Sterling Daily Gazette from Sterling, Illinois on September 17, 1889 · Page 2
Get access to this page with a Free Trial

Sterling Daily Gazette from Sterling, Illinois · Page 2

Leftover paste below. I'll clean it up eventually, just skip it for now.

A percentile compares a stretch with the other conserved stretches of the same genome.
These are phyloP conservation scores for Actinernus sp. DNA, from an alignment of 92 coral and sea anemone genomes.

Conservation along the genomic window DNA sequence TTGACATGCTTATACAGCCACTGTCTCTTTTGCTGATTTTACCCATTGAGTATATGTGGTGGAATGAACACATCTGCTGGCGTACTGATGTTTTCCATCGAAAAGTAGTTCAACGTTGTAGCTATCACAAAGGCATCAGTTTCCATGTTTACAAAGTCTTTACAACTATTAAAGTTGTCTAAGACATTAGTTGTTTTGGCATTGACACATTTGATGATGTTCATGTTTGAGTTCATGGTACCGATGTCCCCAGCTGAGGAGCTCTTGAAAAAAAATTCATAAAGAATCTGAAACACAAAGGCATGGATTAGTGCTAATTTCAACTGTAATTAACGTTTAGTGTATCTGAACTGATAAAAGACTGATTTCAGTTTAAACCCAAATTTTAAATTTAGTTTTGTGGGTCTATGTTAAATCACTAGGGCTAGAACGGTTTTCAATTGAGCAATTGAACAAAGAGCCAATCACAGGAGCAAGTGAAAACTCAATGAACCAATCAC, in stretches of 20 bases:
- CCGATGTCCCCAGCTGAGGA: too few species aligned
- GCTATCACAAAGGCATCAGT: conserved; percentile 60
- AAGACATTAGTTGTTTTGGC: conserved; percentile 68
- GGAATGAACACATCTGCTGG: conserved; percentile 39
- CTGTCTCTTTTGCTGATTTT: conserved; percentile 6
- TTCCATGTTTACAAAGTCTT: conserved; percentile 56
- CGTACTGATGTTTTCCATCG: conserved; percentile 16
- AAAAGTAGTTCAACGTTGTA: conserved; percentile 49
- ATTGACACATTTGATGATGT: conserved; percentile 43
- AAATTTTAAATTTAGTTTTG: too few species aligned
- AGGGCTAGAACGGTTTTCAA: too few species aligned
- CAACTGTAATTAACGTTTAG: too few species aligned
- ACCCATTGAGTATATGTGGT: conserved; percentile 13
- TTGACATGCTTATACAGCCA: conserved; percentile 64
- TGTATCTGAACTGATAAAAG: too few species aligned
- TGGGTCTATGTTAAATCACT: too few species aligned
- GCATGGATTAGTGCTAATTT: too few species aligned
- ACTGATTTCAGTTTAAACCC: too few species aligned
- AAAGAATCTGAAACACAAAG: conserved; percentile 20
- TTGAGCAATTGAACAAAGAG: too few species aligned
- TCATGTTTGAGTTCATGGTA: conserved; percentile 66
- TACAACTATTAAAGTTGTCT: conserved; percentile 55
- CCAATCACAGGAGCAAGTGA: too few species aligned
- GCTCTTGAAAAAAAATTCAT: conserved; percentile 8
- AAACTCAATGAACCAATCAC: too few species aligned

Publication:
Location:
Sterling, Illinois
Issue Date:
Tuesday, September 17, 1889
Page:
Page 2
Start Free Trial
Cancel